| American History Stories, Volume IV|
|by Mara L. Pratt|
|Stories of the great conflict from the time Lincoln became president and the southern states seceded, through the battles of Bull Run, Shiloh, Antietam, Vicksburg, Gettysburg, Chickamauga, until the close of the war. Includes poems, songs, and illustrations commemorating the events. Ages 8-12 |
A long, long time of defeats for the Union army followed.
The Confederates were getting
themselves together at Richmond, their capital. They
knew that was their stronghold and supposed of course
the Union army knew it, too, and would before
many days bear down upon them.
Down to the banks of the Chickahominy went
our "Army of the Potomac." This river was
a sluggish, muddy stream, with swamps on every side.
The army was set to work
digging trenches, and throwing up banks of earth to defend
them from the Confederate force in Richmond. This was a
 sad, sad time. In this damp, unhealthy spot, our soldiers
worked on day and night. Unused to the climate, the men
began to die as if seized with a plague. Hundreds and
hundreds of them sank beneath the poison of the place, and
every day our "Army of the Potomac" grew smaller and smaller.
Again McClellan stood still. Johnston, the "successful
retreater," not wishing to retreat this time, came out from
the city and attacked McClellan himself at Fair Oaks.
Fortune favored our side in the battle, and Johnston was
made to retreat this time into the city.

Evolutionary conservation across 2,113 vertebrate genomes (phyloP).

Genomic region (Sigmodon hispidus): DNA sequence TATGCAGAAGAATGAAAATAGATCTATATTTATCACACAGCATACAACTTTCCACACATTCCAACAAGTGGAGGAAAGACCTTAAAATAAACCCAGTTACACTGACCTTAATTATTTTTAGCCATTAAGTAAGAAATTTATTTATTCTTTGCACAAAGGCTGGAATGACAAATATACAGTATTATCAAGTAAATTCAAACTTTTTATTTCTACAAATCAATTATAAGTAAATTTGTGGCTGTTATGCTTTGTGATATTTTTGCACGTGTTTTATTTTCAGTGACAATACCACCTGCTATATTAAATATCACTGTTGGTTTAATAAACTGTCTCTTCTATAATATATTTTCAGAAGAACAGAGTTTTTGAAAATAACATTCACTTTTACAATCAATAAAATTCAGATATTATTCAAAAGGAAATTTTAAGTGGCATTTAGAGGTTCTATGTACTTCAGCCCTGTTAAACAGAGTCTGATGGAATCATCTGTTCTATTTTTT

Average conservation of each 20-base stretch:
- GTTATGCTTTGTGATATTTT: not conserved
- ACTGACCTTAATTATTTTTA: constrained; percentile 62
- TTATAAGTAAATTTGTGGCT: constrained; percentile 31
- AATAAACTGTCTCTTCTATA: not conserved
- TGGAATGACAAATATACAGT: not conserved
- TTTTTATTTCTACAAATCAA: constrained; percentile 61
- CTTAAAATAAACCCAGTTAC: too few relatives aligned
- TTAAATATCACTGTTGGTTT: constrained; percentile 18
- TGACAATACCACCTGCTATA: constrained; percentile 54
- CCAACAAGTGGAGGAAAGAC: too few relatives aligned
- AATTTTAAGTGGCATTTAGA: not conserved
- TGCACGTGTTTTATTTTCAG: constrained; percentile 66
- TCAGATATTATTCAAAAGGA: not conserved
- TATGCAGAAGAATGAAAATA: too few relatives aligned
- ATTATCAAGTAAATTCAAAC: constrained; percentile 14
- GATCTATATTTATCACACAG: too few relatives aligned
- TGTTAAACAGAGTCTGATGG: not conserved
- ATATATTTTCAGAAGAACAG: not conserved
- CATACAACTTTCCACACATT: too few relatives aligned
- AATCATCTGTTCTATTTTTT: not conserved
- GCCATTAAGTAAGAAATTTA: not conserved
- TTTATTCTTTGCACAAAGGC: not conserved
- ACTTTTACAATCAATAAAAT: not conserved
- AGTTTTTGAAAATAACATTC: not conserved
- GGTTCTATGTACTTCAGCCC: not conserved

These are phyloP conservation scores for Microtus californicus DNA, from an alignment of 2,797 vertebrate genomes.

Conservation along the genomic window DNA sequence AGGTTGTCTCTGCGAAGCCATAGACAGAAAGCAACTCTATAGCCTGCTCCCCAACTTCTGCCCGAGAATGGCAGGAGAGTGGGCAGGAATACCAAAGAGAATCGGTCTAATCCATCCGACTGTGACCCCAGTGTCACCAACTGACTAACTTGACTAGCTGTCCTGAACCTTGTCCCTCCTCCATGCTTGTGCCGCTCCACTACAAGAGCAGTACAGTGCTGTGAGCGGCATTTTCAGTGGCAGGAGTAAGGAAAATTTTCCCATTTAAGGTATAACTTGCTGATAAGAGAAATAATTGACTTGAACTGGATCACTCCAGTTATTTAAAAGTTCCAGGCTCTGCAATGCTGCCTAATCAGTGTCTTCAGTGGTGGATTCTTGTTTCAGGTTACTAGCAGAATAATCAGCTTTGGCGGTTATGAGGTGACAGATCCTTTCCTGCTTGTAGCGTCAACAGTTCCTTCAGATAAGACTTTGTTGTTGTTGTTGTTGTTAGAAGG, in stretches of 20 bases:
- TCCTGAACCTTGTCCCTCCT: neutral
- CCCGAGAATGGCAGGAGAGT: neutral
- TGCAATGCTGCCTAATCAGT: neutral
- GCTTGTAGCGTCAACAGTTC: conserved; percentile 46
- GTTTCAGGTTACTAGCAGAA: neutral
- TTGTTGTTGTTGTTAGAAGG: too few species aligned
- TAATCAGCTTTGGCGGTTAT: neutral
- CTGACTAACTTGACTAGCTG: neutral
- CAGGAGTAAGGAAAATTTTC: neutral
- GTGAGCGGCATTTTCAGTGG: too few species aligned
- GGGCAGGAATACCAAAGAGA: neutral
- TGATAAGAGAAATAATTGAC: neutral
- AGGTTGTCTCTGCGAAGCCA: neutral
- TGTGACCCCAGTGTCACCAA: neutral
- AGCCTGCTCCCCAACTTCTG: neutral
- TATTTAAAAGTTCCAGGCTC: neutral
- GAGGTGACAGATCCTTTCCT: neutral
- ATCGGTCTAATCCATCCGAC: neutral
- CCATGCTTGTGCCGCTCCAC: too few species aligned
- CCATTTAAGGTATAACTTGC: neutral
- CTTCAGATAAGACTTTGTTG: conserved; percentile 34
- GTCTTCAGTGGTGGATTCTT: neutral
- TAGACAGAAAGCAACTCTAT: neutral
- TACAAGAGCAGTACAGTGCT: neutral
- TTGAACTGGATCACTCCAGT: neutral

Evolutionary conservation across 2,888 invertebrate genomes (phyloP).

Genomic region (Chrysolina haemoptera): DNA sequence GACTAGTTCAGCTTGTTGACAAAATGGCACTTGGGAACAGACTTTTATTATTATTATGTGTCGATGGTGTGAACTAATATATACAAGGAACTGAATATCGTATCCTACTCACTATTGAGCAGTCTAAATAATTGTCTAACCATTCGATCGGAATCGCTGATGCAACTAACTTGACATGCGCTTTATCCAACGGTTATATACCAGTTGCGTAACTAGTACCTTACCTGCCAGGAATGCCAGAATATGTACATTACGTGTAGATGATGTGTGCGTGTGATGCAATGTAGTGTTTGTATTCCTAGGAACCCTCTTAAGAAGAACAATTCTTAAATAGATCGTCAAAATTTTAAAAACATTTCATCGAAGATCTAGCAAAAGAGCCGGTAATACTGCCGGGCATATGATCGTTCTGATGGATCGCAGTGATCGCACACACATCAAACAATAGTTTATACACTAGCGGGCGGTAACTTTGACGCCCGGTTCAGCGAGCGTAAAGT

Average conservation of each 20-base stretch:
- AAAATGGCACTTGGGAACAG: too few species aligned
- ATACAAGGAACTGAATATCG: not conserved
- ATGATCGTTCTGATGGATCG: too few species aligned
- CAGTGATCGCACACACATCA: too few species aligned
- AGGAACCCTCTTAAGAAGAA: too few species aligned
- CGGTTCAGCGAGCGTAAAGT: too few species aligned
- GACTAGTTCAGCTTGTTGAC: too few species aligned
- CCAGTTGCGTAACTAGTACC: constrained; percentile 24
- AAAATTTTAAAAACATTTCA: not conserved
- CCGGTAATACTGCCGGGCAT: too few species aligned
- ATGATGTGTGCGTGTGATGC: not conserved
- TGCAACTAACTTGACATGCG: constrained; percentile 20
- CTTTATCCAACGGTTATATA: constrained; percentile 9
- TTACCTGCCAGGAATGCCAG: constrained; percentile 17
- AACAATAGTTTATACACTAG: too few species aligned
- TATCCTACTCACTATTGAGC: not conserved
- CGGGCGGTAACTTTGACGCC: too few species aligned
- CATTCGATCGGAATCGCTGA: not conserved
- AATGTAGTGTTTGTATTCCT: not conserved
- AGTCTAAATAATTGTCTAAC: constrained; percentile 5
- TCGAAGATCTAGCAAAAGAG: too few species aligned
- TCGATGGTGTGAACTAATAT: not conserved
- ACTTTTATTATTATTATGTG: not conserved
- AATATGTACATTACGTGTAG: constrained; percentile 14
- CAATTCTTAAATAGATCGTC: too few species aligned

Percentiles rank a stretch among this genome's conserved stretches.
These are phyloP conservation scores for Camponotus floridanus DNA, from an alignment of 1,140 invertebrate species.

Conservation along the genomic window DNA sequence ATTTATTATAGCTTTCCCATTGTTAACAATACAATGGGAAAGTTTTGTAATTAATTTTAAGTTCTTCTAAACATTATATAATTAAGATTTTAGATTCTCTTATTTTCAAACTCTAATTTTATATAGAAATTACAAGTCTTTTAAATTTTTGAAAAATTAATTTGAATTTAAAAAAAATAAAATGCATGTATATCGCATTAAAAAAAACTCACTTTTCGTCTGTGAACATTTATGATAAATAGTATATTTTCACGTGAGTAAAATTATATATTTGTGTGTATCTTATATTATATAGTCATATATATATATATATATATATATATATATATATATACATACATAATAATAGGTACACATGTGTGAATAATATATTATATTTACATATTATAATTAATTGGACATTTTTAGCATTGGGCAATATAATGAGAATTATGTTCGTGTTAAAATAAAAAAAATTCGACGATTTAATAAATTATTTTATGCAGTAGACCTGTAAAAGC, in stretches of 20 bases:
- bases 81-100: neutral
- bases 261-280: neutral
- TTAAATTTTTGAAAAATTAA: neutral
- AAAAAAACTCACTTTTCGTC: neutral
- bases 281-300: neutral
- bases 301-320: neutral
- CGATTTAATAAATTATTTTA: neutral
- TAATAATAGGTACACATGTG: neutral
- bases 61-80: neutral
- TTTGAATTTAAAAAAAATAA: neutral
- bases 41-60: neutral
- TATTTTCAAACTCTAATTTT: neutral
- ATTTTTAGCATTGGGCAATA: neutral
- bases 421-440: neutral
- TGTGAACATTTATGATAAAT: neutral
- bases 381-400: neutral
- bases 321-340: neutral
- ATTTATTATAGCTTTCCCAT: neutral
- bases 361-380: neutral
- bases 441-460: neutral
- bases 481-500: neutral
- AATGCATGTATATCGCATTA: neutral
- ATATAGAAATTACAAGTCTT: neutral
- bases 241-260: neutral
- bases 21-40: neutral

Johnston was wounded in this battle; and so, unfitted for
service, he was obliged to give up his command. Robert
Lee became the Confederate commander in his place.
McClellan still hesitated to push forward and his men were
dying off in hundreds.
Stonewall Jackson now arrived at Richmond and joined
his forces with those of Lee's.
McClellan still waited, until the enemy again came out and,
by attacking him, forced him to act. Now began a series of
battles called the "Seven Days' Battles." Every day for a
week the two armies engaged in battle, and every day
McClellan ordered "retreat, retreat." On the seventh day
the Union forces, from a high ridge of land, poured down
their fire with such vigor and such success that the enemy,
powerful as they were, were driven back broken and
confused, having lost greatly in dead and wounded. Even now
 it is a mystery, explained one way by some, another way
by others that McClellan, brave and well-trained as he was
should have held his forces back as he did week after week,
apparently doing nothing.
Certainly he had some reason for his action (or lack of
action) whatever it was. Perhaps some soldier who was in
the war can tell you all about it. You and I could hardly
form a just opinion regarding it. So, for now, let us go on
and read about a battle between McClellan and the brave
GEN. R. E. LEE
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